The fiscal cliff deal and you

January 2, 2013

Late last night, the U.S. House of Representatives voted 257 to 167 to approve the fiscal cliff legislation drafted and passed in the Senate earlier in the day. Although the agreement doesn’t address all issues, particularly many relating to spending cuts, the key provisions of the “mini” deal include:

  • Permanent extension of Bush-era marginal tax rates up to $400,000 for singles and $450,000 for married couples.
  • Permanent rate of 15% on capital gains and dividends up to $400,000 (singles) and $450,000 (married); 20% rate for both if above threshold.
  • Permanent estate tax policy on portability and unification of a $5 million exemption indexed for inflation and a 40% top rate.
  • Personal exemption and the itemized deduction limits set at $250,000 for singles and $300,000 for joint filers.
  • Permanent indexing of the Alternative Minimum Tax (AMT) for inflation.
  • No cap on itemized deductions, avoiding limits on employee contributions to defined contribution retirement plans and IRAs.
  • An expansion of eligibility for Roth conversions. While current law permits participants in deferral plans (including 403(b) and 457 plans) to have Roth accounts (permitting participants to save on an after-tax basis), conversions from pre-tax retirement accounts to Roth accounts are effectively available only for distributable amounts. Under the compromise, any non-Roth amount could be converted to a Roth account in the same plan, regardless of whether the amount is distributable.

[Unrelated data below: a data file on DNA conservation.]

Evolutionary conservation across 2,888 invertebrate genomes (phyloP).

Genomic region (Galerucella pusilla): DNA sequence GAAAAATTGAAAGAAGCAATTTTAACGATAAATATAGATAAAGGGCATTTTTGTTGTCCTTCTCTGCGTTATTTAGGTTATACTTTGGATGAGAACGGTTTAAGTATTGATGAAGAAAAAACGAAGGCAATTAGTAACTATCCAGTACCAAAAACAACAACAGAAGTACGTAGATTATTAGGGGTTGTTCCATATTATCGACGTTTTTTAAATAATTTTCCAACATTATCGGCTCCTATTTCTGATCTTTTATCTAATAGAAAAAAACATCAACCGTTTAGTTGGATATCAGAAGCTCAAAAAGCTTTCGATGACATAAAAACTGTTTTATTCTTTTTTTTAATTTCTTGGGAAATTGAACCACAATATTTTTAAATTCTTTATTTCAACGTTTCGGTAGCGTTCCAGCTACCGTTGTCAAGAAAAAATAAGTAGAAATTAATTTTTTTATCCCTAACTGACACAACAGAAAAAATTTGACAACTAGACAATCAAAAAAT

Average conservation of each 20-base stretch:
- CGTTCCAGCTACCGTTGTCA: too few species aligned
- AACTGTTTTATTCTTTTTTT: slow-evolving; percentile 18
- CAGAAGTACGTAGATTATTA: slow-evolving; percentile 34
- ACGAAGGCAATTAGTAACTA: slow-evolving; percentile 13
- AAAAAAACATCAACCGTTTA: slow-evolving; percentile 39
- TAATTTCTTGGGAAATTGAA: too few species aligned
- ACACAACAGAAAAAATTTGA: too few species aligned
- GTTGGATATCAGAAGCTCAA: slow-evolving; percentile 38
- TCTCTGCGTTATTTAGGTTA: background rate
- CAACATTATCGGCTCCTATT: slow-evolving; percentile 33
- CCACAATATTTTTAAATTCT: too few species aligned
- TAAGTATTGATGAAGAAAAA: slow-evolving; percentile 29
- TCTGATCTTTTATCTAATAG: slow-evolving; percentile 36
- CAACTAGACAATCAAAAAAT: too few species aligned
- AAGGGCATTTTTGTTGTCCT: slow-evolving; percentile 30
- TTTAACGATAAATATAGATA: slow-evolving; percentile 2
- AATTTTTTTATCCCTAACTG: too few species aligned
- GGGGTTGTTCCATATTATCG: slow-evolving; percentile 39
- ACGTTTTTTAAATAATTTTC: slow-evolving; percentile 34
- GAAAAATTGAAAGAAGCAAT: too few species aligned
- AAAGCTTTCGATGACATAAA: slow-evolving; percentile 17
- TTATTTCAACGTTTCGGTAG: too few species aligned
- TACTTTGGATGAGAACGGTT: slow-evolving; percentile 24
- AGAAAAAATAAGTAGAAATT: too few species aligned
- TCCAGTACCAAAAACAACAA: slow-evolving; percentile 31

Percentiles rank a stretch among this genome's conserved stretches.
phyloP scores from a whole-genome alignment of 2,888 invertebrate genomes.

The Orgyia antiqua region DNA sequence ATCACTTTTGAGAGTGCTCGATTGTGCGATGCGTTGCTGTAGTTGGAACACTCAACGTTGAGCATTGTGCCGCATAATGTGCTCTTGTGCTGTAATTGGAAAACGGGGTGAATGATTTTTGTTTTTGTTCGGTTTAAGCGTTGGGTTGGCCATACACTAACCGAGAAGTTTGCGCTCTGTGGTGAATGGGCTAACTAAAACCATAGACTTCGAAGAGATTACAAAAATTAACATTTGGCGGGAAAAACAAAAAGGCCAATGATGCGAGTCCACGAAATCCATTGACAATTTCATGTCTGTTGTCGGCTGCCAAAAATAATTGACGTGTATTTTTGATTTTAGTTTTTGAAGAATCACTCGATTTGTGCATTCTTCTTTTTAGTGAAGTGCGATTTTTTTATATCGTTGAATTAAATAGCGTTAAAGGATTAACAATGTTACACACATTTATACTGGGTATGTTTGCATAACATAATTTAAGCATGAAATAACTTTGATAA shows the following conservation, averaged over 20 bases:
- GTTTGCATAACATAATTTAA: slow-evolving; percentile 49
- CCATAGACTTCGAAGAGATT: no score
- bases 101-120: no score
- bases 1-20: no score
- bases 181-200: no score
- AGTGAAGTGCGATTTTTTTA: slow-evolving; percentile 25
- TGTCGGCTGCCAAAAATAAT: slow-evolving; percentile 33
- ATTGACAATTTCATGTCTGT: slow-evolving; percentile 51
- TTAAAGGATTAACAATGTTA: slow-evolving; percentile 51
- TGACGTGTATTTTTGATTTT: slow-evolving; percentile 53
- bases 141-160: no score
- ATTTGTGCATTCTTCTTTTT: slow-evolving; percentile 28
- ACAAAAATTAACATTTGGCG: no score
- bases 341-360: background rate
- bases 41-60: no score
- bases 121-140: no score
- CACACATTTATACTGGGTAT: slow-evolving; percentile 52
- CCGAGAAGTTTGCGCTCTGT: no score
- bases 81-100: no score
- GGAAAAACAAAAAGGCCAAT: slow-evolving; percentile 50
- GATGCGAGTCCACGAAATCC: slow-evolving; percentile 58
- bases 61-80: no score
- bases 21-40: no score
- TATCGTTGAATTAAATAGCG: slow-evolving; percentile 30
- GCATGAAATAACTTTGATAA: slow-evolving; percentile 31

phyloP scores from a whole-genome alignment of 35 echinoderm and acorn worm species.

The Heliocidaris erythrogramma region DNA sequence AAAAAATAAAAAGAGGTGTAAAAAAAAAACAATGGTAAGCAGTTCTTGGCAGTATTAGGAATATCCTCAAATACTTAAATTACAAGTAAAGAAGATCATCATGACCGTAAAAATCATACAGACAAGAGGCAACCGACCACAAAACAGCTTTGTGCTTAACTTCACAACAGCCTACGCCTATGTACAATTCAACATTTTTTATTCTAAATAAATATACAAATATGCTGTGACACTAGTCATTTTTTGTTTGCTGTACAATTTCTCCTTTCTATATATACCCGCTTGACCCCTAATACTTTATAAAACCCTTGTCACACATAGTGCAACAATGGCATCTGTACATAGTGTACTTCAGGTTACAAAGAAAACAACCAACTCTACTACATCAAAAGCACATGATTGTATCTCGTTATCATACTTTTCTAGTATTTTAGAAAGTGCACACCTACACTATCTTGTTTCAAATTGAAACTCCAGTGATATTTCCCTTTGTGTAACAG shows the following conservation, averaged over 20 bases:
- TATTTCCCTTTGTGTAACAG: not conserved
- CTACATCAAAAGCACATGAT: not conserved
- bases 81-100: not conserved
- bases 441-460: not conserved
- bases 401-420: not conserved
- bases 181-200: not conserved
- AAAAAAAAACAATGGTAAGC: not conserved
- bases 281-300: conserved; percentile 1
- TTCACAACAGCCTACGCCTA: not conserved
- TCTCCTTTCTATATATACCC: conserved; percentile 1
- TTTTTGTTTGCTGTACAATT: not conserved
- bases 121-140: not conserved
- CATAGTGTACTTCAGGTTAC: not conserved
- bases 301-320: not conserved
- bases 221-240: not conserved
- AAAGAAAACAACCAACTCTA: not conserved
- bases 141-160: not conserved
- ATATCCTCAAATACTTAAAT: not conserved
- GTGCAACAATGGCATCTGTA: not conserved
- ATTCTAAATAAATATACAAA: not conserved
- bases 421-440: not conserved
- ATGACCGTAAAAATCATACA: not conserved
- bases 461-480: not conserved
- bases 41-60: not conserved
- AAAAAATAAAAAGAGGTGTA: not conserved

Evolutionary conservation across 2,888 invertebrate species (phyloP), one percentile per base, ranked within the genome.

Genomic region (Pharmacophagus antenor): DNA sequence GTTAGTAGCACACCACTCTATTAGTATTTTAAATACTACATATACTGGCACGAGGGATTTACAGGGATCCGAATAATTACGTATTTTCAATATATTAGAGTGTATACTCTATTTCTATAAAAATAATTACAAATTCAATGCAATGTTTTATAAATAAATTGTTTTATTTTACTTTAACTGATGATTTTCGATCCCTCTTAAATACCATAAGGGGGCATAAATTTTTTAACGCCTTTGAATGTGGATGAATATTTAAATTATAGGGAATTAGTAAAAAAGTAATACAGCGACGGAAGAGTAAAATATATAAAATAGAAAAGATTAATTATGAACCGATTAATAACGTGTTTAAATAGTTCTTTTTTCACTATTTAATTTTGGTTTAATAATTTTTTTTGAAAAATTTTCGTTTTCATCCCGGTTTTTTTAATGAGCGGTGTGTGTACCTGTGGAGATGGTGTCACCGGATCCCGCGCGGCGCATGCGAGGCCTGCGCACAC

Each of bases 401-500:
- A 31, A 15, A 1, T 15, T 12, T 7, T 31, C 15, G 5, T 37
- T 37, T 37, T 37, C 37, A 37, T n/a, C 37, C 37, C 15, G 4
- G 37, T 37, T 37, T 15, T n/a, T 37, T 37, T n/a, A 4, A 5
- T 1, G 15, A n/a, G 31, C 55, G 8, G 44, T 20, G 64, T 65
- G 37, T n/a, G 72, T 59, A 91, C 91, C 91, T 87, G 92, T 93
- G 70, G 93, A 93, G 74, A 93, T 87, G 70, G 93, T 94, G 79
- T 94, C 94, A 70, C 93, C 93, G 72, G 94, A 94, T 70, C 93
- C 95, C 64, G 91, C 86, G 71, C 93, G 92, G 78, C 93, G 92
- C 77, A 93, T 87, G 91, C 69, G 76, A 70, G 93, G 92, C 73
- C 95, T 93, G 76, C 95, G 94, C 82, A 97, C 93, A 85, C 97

• A retroactive two-year extension, through 2013, for most tax extenders. This includes the IRA charitable rollover provision, which enables individuals age 70½ and older to make tax-free distributions, up to $100,000 per year, directly to qualified public charities. The rollover can also satisfy a required minimum distribution.
  • Expiration of the temporary payroll tax cut.
  • A delay in dealing with the “sequester” or the automatic spending cuts for two months.
  • One-year extension of unemployment insurance.
  • No increase in the debt limit, which remains at $16.394 trillion.

While the debt ceiling was technically reached yesterday, the Treasury Department is taking measures to accommodate federal spending through mid- to late February. Since an increase in the debt ceiling was not included in the “mini” deal passed yesterday, Congress and President Barack Obama will now restart negotiations on a “grand bargain” to address the debt ceiling, and will likely need to include some tax reform, spending cuts and entitlement reform provisions.

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